Wednesday, July 30, 2014
   
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thumbsupUntil 1982 it was illegal in Illinois for public employees (fire fighters, teachers, sanitation workers, police) to organize a union.The State of Illinois, a local government, county or city, could recognize a workers' union and negotiate with them, but there was no legal requirement to do so.

Beginning in the 1960s, public employees grew restless, as they wanted the protection of a union contract. Many public employee groups held illegal strikes, trying to force their employer -- the local school board or city council -- to recognize their rights. Often the union leadership was jailed for contempt of court during this process, as government and its workers faced off over the issue of union recognition.

This photo is from one of the more unique job actions of this time period. In 1978, Fire Fighters in Normal formed an affiliated local union of the International Association of Fire Fighters, Local 2442. When the Town of Normal refused to recognize their union, they went on strike. However, being fire fighters, they still responded to fire calls, walking out with all their turn-out gear. If the fire chief brought the truck from the station, they followed in their cars and put the fire out, then returned to their picket line.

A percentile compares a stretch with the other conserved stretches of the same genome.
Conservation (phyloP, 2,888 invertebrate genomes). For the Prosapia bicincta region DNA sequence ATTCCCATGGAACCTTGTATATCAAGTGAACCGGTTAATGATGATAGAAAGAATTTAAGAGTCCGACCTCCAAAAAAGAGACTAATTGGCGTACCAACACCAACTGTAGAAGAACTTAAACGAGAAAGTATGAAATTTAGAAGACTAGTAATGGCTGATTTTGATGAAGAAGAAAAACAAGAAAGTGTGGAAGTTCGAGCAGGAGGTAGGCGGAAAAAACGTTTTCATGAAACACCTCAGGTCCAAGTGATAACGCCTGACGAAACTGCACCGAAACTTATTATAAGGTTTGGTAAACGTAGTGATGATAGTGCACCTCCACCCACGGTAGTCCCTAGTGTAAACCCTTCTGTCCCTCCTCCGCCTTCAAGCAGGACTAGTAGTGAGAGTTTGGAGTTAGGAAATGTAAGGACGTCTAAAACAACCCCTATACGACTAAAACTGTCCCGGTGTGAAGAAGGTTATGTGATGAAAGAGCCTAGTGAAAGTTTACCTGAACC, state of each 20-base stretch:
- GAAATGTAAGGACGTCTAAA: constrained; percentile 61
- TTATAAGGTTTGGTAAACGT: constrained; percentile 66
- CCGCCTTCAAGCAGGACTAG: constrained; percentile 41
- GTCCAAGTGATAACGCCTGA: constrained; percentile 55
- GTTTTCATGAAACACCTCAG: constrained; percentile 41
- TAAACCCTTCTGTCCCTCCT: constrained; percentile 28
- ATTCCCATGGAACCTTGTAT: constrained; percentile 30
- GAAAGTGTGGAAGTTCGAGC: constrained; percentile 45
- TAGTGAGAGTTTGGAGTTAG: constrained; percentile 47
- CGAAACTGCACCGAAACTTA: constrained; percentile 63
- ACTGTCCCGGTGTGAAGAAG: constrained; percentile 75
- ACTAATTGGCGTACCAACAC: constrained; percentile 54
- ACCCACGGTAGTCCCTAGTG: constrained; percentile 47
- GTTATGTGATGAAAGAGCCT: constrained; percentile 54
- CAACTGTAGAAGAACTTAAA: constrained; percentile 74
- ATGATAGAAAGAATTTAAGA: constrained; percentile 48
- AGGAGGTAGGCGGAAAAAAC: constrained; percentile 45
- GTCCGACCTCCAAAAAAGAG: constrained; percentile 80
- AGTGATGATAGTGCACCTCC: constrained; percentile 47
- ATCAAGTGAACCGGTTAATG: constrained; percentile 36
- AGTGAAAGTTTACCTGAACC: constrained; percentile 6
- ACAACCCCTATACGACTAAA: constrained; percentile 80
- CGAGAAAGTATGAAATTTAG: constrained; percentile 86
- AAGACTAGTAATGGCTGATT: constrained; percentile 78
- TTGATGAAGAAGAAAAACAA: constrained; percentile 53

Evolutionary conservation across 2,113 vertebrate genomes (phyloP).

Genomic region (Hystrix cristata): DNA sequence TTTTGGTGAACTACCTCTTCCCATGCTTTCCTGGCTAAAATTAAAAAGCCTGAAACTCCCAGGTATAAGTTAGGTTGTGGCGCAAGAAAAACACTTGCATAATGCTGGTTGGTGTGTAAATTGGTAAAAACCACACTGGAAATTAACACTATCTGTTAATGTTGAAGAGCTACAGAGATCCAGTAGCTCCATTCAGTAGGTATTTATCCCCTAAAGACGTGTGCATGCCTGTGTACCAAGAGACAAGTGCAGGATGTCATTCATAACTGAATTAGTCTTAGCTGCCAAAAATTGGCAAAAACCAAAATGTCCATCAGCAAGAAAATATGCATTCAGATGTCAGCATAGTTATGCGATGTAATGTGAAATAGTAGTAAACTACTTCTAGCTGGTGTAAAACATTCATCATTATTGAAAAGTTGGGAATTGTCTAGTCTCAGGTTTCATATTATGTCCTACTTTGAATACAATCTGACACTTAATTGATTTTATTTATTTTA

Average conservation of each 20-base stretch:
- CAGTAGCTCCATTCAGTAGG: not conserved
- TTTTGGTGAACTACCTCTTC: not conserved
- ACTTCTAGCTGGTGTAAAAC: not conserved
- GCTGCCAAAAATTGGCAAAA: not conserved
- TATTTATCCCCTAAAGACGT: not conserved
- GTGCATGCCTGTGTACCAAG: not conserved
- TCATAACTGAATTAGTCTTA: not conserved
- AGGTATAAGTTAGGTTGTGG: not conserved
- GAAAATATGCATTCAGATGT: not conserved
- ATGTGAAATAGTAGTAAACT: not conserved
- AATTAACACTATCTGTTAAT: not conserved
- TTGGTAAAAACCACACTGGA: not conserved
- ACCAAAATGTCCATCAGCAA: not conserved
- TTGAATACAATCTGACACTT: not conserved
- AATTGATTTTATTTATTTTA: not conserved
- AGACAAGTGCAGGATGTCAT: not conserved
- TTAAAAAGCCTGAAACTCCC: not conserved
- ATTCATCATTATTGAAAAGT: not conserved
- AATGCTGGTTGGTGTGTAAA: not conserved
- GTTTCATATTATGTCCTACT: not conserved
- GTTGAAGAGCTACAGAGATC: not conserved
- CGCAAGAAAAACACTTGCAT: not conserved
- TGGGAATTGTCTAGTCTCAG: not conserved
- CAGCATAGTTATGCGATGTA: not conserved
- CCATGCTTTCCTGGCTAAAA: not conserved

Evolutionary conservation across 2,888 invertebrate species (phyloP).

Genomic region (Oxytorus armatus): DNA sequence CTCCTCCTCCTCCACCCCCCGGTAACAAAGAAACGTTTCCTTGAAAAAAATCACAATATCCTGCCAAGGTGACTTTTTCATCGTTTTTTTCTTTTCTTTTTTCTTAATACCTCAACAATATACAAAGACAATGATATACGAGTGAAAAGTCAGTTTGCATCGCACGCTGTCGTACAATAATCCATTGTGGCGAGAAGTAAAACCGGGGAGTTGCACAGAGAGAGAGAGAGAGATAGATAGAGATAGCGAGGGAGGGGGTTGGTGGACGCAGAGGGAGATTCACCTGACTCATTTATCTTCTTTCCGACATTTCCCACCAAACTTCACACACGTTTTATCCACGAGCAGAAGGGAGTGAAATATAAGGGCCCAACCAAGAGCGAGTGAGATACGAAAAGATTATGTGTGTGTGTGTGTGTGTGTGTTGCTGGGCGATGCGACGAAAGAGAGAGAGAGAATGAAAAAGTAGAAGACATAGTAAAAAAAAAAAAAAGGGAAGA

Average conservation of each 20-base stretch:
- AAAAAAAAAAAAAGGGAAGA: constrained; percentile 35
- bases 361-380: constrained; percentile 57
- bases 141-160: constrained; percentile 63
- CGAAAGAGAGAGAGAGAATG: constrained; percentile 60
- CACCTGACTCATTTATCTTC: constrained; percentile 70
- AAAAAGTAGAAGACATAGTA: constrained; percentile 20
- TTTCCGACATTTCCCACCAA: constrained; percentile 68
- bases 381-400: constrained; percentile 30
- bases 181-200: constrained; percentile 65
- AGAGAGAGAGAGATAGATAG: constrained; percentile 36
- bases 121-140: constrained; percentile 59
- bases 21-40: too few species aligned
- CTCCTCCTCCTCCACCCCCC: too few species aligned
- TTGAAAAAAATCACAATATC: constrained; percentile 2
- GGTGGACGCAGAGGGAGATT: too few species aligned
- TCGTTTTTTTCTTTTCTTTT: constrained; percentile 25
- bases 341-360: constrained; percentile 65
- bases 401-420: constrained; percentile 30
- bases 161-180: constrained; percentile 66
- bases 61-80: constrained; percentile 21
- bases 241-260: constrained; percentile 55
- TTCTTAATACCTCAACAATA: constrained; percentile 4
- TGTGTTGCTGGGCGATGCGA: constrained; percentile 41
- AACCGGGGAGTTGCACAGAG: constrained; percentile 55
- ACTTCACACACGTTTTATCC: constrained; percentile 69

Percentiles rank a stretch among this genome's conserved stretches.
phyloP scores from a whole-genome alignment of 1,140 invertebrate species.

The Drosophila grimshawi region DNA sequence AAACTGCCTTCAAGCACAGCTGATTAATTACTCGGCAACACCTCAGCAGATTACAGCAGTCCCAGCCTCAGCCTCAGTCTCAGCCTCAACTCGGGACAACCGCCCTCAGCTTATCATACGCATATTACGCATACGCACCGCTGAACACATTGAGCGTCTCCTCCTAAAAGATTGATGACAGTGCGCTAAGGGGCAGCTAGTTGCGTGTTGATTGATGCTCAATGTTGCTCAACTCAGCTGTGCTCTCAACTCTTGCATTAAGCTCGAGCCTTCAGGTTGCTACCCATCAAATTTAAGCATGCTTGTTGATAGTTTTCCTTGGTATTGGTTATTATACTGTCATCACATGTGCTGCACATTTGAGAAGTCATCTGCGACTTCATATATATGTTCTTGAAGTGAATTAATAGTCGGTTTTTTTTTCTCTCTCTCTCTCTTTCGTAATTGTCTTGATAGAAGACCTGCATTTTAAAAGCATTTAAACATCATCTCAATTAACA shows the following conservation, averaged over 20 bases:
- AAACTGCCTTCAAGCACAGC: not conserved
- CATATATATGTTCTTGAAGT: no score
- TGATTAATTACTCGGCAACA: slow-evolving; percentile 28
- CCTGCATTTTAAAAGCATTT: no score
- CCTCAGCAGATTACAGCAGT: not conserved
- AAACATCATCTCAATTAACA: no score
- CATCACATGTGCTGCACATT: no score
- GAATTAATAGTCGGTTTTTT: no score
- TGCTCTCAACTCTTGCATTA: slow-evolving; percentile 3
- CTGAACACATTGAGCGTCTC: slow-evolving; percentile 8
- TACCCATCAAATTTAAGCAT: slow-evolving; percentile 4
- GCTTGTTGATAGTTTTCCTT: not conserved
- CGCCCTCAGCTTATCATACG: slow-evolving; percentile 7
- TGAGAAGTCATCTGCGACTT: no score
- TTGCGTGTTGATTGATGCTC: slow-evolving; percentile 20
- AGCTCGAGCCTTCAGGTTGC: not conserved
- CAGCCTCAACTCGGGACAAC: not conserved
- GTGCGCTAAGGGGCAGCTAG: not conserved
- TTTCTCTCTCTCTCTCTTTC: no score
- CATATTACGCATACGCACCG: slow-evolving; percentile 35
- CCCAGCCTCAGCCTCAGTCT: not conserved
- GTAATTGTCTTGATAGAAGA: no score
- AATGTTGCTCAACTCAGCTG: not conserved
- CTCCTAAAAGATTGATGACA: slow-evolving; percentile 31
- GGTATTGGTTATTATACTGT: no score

Ten days into their strike, the entire fire department was put in jail. Local 2442 had 24 members, so they judged declared "2442 -- 24 fire fighters, 42 days in jail." The fire station was declared a work release station and the fire fighters were sentenced to work their under armed guard. This photo shows a group of fire fighters arriving at the fire station to begin their shift, having been transported there from the county jail.

After serving their 42 days in jail, the fire fighters returned to the picket line. The Town of Normal began negotiating, and after 56 days, the longest fire fighters' strike in U.S. history, the Town and Local 2442 reached an agreement.

This job action and jailing, along with others by teachers and city workers, brought national attention to Illinois and became an incentive for the State to push a collective bargaining law giving public employees the right to form a union. Today, Illinois public employees enjoy some of the most comprehensive union recognition rights in the United States.

"And I long to see the day when Labor will have the destiny of the nation in her own hands and she will stand as a united force and show the world what the workers can do." --- Mary Harris "Mother" Jones, 1830-1930
 

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